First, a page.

As someone who’s actually had to deal with prejudice growing up, it just sickens me that she wants to sit here and pretend to know how hard it is for other people. Being a gay man in Laramie, Wyoming, is hard. Being a transgender female in Falls City, Nebraska, is hard. Being a bi-sexual girl in Manhattan…not the same thing.
But again, our generation doesn’t get the difference. Because we don’t really understand struggle, so we don’t appreciate it. Lady Gaga is the participation trophy generation and I hate her.
Post Post Script - “Poker Face” may be the second worst song ever written (after “My Humps” by The Black Eyed Peas, which is unquestionably the worst song ever written and can never be dethroned even by Rebecca Black’s “Friday” because, sweet Jesus, she was a 14-year-old girl who wrote a song and made a video at the mall. Of course it was bad).
Lady Gaga is a continuation of a string of strong Diva stage performers. She’s Bette Midler’s Divine Miss M, Madonna’s Material Girl. She’s also no different from the ethnic sensibilities of Barbra Streisand or Cher.
Ultimately, It’s not about her stage persona or her performance art persona. It’s about her talent. If she weren’t a great singer she’d be the Snookie or Khloe Kardashian of the music world. Or perhaps she’d be Nicki Minaj.
But she isn’t.
She invented something that got her attention. If she hadn’t, given where the world is these days, she’d simply be Stefani Germanotta performing at the Bitter End. (check youtube) Which would be fine with me. I’ve always been a sucker for the singer-songwriter gals – from Joan Baez to Carole King to Joni Mitchell on up. But the sixties and seventies were a different time. You could be just that then and impact the world grandly - her admitted goal. You can’t do that anymore. And good for Stefani for recognizing it.
She wouldn’t be world famous successful and couldn’t get her message of tolerance out – of love; of sex; of equality — and of something more than tolerance for something that is different than the way that you grew up - were she not Lady Gaga. The fact that she didn’t grow up poor (but she was by no means ultra-rich for a person who grew up in Manhattan, she just went to a school for rich kids) shouldn’t be held against her. She got bullied, she was different (she certainly looked different than the rest of the rich girls at the Sacred Heart Convent School, which included uh, Paris Hilton). She was significantly an outsider in a closed, privileged society of uber uber-peers. In other words, she didn’t fit in.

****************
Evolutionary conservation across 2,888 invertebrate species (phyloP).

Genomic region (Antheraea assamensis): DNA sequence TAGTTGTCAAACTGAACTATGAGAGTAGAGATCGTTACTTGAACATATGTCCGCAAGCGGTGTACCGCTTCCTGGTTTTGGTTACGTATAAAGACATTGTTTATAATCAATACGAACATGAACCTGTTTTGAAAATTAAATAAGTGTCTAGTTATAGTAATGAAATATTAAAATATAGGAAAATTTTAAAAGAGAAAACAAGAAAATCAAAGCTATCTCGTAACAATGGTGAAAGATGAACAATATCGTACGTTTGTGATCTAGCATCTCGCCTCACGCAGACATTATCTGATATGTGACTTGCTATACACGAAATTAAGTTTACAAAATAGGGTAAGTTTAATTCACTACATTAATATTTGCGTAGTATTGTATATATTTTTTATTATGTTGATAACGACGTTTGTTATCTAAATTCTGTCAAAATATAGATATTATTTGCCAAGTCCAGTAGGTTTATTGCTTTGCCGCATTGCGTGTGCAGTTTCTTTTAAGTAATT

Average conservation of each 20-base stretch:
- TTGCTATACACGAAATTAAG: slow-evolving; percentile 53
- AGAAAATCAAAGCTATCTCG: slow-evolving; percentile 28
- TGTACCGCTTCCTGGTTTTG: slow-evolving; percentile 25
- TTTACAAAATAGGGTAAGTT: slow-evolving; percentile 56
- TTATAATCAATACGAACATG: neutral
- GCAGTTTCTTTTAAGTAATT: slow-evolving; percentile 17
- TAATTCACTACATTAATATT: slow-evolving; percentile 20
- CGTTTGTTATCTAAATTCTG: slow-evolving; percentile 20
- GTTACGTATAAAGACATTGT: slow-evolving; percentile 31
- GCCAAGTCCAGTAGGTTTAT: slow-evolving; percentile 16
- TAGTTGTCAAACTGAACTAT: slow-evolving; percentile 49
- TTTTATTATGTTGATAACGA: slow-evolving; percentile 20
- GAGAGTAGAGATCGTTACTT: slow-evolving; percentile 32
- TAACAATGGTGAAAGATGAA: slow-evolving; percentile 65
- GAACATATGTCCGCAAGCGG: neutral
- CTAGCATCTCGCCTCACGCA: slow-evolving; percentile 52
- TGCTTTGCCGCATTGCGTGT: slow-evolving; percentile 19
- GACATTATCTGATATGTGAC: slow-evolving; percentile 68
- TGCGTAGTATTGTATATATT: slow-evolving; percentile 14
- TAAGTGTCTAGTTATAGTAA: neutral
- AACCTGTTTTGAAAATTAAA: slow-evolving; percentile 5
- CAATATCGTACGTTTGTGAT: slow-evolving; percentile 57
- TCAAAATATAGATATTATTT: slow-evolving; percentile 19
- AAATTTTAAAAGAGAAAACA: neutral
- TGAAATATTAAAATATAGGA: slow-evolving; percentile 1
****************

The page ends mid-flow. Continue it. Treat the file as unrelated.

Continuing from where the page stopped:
And if you think all it takes is not being poor, or non-white or having enough money to attend a good school in N.Y. to not be bullied within an inch of your life in Manhattan as a child – well, you haven’t spent much time in Manhattan or any of the other boroughs of the city. It might not be the obvious torture to some because she wasn’t living on the streets and wasn’t in peril of getting lynched. At least not on the surface, for the latter.
But the deep pain is the same of being marginalized and erased.
Would being date raped or murdered by the sons of one of those rich privileged .01 per centers by trying to fit in make her any less of a poser in some people’s eyes? Probably not. How do you quantify ostracism? Hate speak? The pain of being browbeaten by your peers and told in any way possible daily by still others that you are nothing? By all accounts, given her fierce dedication to ending the accepted adolescent habit of school bullying, all of this and more was not unfamiliar to her. Yes, it happens in cosmetically nice places, too. And it ain’t pretty. Would that make her any less of a poser? Would that make her daily suffering more real? Oh please.